Back at Metro HQ, the Hawk-Eye beta trial has commenced with a presentation in which the speaker is careful to stipulate that “this is not Precrime.” It’s exactly Precrime, except instead, it uses mathematical models and blanket Big Brother surveillance to recognize human behavioral patterns and ensure “unstable” people don’t commit crimes (by completely trouncing their rights). Vega is (oddly) skeptical, claiming the department is setting itself up for a million lawsuits by arresting people for “looking nervous.” She’s not wrong, but it’s interesting that she’s completely changed her totalitarian tune from the first episode now that she’s got her own private precog.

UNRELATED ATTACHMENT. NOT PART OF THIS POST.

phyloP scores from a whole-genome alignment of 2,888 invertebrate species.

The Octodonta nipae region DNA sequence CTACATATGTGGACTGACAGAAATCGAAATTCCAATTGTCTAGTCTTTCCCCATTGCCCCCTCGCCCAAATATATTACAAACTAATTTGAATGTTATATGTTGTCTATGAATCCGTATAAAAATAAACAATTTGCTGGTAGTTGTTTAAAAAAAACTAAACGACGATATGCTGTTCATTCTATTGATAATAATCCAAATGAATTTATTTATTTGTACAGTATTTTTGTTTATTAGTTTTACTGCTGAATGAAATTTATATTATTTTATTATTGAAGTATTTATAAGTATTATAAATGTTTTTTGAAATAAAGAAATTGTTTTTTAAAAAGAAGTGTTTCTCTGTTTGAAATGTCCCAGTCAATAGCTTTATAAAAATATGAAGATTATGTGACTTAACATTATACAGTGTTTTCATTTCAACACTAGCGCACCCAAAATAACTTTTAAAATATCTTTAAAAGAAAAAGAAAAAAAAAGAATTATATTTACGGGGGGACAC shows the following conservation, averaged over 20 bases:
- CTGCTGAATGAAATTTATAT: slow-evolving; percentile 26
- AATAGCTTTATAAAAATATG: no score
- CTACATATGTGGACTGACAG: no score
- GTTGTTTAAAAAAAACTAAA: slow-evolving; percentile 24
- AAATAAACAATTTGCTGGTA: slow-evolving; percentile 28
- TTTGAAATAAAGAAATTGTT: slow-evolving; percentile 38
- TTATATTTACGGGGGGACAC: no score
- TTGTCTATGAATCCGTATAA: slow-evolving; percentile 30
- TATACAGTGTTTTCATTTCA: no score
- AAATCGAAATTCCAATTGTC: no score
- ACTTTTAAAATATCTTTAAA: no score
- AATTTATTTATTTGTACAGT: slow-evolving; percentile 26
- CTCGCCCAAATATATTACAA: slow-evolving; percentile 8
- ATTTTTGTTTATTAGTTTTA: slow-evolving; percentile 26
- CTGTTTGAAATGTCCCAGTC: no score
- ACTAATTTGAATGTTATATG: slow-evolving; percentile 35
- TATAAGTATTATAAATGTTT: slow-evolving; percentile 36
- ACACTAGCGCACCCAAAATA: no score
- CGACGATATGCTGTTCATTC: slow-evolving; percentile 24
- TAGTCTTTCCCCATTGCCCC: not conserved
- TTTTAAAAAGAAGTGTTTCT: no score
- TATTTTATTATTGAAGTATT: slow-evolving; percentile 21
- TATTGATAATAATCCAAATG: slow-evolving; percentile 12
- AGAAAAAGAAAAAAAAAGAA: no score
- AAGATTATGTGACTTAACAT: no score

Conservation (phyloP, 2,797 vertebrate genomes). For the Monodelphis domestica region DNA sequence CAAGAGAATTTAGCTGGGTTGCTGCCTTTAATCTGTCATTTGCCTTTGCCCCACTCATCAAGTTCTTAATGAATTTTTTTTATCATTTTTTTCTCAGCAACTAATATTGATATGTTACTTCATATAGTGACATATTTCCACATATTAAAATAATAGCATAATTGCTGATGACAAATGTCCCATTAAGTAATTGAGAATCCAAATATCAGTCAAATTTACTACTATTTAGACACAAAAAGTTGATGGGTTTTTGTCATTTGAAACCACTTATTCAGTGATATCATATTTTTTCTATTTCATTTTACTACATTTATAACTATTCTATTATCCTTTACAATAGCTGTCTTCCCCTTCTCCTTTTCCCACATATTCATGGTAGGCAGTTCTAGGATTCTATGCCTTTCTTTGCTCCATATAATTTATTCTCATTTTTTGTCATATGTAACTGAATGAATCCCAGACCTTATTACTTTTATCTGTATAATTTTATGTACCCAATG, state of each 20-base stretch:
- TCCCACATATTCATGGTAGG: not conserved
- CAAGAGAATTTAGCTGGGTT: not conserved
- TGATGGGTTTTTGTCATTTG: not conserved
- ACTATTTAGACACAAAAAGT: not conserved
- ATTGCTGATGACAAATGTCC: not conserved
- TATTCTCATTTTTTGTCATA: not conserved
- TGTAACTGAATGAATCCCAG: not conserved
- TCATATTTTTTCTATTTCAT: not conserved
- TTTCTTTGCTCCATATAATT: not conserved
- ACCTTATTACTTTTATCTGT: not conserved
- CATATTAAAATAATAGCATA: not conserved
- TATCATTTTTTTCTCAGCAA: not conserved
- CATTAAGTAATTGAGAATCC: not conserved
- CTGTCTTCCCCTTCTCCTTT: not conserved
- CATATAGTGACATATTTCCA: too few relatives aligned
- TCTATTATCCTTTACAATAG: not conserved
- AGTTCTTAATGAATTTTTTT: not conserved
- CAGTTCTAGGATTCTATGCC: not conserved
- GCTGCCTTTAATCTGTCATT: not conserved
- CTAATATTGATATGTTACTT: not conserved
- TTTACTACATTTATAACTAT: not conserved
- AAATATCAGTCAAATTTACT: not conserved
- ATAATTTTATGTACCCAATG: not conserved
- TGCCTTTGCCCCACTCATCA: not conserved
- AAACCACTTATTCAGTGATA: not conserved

Dash and Arthur go dirtbiking because that’s a thing they do, I guess; Dash suggests later that there was nothing else to do on their secret island that the all-seeing government definitely doesn’t know exists. They crash trying not to hit a runner whose phone number Arthur brain-steals; then Dash uses an inhaler that I think I need to ask my doctor about. Art gets high and rants about humanity, as he does. “There’s a worst in everyone, dying to get out,” he says, adding that “everyone is capable of anything,” even Vega. Then, suddenly, he gets a name, and Dash gets a vision (there’s another question — why is Dash the only one whose premonitions involve brain-hemorrhaging seizures?): Our joyriding anime friend, whose name is Mark Masero, is going to stomp a dude’s brain in. Drugs are awesome!